Monday, November 10, 2008

Stay-at-Home Mom Label: Applicable to Any Mother Who Works from Home?

When Kendra LaDuca and Amy Maurer Creel noticed that they never wore jewelry after having given birth to their daughters (because babies love nothing more than grabbing and slobbering on mom's baubles), they saw a business opportunity. Why not make fashionable jewelry out of chewable materials? That way, if Baby wants to use your pendant as a teething ring for awhile, no problem:
The two formed their company, Smart Mom, in 2002, and spent the next four years finding a suitable material for Teething Bling, lab-testing it and refining prototypes. Made from latex-free silicone, the same material used to coat baby spoons, the matched necklaces and bracelets come in an array of colors and patterns, including camouflage and a pale flecked green that resembles jade. They sell for $19 and $12, respectively, on the Smart Mom Web site...

Amy and Kendra started selling Teething Bling in 2006, grossing about $80,000 and netting $12,000 in the first 12 months, Amy says. Sales have climbed over the past 12 months to about $125,000, Amy says, with about $60,000 net.
Brilliant, right? You can find their jewelry here.

My question is this: How would you refer to LaDuca and Maurer Creel? As entrepreneurs? Business women? Inventors?

The Washington Post Magazine bypassed all of those terms, choosing "Stay-at-Home Moms" for the title of the article profiling LaDuca and Maurer Creel instead. "But wait, perhaps the WaPo means that they were stay-at-home moms before starting the business!" you might argue. No go--Maurer Creel was "a freelance media and marketing consultant" before teaming-up with LaDuca, although she did work from her home office.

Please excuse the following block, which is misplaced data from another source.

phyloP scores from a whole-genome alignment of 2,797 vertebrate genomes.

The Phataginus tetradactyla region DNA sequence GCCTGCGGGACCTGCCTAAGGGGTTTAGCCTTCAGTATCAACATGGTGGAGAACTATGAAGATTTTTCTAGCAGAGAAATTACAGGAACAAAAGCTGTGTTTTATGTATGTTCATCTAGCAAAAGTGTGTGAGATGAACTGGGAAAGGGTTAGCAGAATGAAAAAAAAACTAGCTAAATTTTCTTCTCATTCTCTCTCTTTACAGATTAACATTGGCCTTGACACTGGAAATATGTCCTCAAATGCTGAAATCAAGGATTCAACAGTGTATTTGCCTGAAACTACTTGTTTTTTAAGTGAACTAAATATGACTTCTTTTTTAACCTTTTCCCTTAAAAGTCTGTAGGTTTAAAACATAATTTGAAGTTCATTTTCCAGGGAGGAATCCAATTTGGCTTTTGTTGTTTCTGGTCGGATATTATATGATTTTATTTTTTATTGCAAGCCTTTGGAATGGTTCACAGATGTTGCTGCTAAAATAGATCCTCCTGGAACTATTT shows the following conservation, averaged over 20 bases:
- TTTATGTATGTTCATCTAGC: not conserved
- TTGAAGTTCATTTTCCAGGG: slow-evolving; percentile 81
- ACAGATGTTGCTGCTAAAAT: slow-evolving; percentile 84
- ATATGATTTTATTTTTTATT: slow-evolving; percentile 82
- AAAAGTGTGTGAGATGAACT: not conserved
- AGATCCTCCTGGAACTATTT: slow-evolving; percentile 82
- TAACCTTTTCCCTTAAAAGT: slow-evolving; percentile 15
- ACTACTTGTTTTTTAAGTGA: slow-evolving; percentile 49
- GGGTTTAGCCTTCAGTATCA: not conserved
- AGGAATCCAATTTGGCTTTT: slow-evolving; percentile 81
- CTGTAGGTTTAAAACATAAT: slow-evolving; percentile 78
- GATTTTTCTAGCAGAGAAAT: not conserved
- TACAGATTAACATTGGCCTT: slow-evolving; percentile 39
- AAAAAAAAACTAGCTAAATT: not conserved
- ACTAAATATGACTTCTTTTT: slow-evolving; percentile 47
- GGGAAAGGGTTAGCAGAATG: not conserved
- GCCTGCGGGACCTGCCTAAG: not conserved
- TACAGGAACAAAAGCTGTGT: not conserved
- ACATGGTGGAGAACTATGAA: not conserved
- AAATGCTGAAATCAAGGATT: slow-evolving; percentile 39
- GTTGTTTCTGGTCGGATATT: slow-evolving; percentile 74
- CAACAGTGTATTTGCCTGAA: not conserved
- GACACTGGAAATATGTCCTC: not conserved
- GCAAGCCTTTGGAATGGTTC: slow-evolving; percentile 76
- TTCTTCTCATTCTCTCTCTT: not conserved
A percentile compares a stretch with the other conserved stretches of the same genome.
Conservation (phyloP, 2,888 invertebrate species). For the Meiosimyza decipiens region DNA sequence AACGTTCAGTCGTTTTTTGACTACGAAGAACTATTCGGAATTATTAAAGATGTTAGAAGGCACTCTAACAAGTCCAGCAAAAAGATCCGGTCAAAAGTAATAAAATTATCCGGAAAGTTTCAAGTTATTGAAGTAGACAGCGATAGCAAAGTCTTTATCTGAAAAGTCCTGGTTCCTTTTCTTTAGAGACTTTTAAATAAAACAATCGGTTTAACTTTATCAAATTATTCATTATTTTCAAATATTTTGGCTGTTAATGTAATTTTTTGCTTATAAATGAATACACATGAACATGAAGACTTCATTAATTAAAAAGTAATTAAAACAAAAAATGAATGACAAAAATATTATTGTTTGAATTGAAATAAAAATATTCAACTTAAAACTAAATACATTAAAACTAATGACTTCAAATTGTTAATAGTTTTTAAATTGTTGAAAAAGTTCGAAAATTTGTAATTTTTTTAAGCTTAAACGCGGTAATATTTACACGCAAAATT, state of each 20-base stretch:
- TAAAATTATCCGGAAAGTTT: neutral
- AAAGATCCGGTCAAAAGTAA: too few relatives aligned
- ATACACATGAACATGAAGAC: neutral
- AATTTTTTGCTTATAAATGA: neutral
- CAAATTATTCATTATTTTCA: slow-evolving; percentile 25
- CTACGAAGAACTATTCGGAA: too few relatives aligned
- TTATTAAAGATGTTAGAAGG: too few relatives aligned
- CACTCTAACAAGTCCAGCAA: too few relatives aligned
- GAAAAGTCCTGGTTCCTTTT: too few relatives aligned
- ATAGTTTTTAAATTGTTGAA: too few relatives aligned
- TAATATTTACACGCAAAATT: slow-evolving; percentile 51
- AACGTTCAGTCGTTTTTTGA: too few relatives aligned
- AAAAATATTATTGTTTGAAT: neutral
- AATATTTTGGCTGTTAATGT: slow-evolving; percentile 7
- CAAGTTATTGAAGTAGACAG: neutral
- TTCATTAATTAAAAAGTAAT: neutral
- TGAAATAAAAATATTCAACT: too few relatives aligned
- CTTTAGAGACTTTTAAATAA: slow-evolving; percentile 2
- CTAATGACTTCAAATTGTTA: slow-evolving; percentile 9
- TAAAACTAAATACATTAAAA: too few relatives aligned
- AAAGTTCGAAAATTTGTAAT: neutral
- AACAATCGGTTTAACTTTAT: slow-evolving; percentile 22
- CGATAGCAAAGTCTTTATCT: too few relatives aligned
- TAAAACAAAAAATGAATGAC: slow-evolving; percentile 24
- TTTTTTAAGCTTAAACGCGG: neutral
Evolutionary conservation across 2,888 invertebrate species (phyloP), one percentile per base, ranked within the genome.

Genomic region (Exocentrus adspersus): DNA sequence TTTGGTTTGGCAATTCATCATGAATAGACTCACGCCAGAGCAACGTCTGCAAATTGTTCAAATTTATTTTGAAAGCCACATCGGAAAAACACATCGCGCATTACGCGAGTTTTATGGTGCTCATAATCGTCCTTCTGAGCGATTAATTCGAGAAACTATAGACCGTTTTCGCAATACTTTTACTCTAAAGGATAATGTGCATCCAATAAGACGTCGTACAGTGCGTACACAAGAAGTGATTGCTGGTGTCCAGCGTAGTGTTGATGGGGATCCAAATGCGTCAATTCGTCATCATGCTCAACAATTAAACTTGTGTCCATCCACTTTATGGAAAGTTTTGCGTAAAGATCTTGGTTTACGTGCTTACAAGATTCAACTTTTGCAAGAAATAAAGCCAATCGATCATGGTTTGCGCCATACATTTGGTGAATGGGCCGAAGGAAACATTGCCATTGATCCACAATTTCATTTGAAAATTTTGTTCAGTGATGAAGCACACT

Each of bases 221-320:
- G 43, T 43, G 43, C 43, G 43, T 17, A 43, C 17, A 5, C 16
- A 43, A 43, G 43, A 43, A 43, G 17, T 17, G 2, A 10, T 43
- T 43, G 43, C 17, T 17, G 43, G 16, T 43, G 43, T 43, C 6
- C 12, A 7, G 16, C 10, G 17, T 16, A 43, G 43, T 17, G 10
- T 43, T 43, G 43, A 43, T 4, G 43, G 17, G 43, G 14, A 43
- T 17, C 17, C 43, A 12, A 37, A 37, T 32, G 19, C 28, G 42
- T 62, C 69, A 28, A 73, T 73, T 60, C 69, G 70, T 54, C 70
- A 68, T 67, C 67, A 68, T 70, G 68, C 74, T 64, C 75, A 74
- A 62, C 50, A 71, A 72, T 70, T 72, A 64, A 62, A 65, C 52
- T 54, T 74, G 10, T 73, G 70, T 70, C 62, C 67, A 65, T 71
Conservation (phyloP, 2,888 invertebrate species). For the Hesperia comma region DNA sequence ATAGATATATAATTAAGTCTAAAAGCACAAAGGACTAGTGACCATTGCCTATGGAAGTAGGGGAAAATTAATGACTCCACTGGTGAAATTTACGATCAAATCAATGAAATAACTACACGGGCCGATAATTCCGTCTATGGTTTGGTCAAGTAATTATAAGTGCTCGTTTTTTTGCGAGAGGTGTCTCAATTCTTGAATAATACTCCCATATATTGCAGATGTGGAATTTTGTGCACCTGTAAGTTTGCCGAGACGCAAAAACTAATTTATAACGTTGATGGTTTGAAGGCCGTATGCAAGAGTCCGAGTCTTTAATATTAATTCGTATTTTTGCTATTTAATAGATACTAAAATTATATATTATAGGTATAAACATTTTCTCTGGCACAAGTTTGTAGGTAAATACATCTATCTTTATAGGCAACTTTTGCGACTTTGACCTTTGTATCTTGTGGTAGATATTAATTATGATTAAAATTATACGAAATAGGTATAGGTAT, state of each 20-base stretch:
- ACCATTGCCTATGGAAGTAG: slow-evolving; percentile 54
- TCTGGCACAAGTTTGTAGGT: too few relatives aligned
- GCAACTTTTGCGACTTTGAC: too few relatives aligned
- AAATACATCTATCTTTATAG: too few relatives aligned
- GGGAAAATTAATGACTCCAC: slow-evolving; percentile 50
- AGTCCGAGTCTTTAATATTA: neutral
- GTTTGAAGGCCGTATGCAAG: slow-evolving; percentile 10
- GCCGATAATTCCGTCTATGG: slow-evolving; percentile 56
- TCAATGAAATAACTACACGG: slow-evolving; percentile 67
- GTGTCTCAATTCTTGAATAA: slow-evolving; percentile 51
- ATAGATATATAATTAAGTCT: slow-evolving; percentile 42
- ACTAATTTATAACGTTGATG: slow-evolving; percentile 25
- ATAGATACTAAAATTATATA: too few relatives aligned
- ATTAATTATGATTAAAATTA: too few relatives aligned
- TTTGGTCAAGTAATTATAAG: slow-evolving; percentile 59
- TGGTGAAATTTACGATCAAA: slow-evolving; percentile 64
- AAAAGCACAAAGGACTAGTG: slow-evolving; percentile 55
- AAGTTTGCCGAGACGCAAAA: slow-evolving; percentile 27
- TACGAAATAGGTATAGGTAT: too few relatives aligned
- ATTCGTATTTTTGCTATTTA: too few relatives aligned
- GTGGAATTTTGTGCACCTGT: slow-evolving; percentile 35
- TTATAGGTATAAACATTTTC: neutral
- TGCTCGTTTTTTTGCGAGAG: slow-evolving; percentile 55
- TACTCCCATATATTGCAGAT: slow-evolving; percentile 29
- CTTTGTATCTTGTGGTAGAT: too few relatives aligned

Look, I'm all for parents being able to decide to stay home with their children, and it would be nice if more parents could afford to do so. Many of us feminist types would like parental leave laws in the States to be more like those in France, where in addition to 16 weeks of paid maternity leave, families have access to two years of unpaid leave that can be divided between parents any way they like after the birth of a child. Choice is good. Yet, to call any mother who works from home a 'stay-at-home mom' seems odd to me - and referring to LaDuca and Maurer Creel as such completely hides their entrepreneur identities, which are the central point of the article, behind their motherhood. Why would the WaPo choose to focus the article's title on their 'stay-at-home mom-ness' while actually profiling of two business women? Is there some glamor to the term that I'm missing?